This island lies in the eastern Caribbean Sea and has a land area of 1,128 square kilometres. Like Guadeloupe, Martinique is an overseas region of France consisting of a single foreign department. As one of the Windward Islands, it is north of Saint Lucia, and northwest of Barbados.
Part of the European Union
Along with the other overseas regions of France, Martinique is an integral part of the French Republic. Therefore, as part of France, Martinique enjoys the status of being part of the European Union. Accordingly, its currency is the Euro. The official language is French. However, virtually everyone on the island also speaks Antillean Creole.
Columbus fastest ocean voyage
Spanish explorer Christopher Columbus landed on Martinique on 15 June 1502, after a 21-day trade wind passage. This Atlantic crossing was his fastest ever ocean voyage. He spent some days there refilling his water casks and relaxing before making an onward journey.
Columbus discovered Martinique
The island was initially called “Jouanacaëra-Matinino”. This name came from a mythical island once described by the then Tainos of Hispaniola. According to the historian Sydney Daney, the Caribs named the island “Jouanacaëra”, which means “The island of Iguanas”.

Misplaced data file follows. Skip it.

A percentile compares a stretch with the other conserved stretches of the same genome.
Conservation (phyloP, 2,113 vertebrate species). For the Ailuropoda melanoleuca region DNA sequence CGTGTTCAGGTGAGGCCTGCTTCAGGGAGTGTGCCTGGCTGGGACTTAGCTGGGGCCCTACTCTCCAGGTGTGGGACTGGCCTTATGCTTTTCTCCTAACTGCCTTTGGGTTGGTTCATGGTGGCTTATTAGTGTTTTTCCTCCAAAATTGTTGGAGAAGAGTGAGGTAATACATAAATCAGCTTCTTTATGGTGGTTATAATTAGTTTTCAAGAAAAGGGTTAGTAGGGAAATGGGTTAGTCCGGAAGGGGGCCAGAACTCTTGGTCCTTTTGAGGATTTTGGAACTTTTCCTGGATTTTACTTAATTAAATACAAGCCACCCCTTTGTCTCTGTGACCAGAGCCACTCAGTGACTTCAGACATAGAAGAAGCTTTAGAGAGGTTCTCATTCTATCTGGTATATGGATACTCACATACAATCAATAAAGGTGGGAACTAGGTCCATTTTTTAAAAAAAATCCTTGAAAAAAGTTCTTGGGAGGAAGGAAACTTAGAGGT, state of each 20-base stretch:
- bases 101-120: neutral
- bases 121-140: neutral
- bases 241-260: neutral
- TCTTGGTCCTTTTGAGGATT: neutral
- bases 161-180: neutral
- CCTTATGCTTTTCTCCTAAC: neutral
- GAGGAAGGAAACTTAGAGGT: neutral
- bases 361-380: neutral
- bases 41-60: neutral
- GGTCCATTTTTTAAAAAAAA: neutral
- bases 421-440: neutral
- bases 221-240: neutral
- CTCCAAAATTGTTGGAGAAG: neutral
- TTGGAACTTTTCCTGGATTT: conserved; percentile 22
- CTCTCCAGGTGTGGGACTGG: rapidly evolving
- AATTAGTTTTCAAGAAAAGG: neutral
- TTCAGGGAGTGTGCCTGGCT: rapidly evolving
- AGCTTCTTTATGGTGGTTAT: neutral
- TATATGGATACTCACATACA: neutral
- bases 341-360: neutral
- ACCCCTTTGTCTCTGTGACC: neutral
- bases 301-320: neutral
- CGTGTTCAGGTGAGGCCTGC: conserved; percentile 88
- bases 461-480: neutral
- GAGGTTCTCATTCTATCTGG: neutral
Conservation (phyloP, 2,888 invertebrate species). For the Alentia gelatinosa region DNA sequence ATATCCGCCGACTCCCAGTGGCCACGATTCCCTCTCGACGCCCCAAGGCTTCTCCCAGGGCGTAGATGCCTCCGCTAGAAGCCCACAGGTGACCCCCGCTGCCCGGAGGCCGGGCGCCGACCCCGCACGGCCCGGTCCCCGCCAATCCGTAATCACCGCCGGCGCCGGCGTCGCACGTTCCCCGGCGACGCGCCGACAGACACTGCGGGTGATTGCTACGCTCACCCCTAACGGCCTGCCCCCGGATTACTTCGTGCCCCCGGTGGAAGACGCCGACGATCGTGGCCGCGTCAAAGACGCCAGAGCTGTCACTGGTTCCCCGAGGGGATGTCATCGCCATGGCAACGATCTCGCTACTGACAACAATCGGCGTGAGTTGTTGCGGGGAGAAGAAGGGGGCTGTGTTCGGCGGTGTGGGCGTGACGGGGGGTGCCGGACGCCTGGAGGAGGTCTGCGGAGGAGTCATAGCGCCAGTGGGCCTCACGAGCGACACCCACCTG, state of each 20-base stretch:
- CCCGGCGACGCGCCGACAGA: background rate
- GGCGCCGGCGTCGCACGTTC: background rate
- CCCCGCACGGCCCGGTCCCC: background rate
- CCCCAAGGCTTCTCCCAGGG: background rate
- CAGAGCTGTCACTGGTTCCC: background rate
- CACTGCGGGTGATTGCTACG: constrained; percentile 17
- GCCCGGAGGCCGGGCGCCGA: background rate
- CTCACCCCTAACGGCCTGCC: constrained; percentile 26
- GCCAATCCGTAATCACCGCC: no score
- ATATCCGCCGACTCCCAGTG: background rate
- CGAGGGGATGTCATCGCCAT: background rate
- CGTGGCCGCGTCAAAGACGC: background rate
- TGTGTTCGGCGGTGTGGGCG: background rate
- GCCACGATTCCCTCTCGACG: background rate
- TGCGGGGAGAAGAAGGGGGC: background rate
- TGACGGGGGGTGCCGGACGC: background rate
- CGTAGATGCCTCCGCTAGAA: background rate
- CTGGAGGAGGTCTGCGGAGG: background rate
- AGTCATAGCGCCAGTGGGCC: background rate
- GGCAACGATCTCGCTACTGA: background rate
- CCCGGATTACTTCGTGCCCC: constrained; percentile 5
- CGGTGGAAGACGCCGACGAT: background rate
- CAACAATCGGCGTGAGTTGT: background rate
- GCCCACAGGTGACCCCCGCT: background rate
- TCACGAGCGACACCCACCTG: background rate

In 1502, Columbus christened the island as “Martinica”. Eventually, this name evolved into Madinina (“Little Island of Flowers”). Finally, through the influence of the island of Dominica (La Dominique), it came to be known as Martinique. Although Christopher Columbus discovered Martinique in 1493, Spain showed little interest in developing the territory.
Claimed by the French
On 15 September 1635, the English managed to drive the French off the nearby island of St. Kitts. The ousted French governor, Pierre Belain d’Esnambuc, landed in the harbour of St. Pierre with 150 French settlers. D’Esnambuc claimed Martinique for the French and the “Compagnie des Îles de l’Amérique”, establishing a settlement at Fort Saint-Pierre. D’Esnambuc passed away in 1636, leaving the company and the island under the control of his nephew. Accordingly, Jacques Dyel du Parquet inherited the title and formally became Governor in 1637.
The indigenous Caribs
In 1636, the indigenous Caribs rose against the French settlers to drive them off the island. It was the first of many battles. The French managed to repel the native people and force them to retreat to the eastern part of the island. When the Caribs again revolted against French rule in 1658, the Governor Charles Houël du Petit Pré retaliated by declaring war against them. Many indigenous Caribs were killed during the conflict. Some, however, survived and were taken captive. Any survivors who escaped the war fled to Dominica or St. Vincent, where the French finally agreed to leave them in peace.
Martinique was successfully occupied several times by the British including once during the Seven Years’ War. During the Napoleonic Wars, the British captured it twice. Britain controlled the island almost continuously from 1794–1815. They traded with France and eventually returned it to the French during the conclusion of the Napoleonic Wars.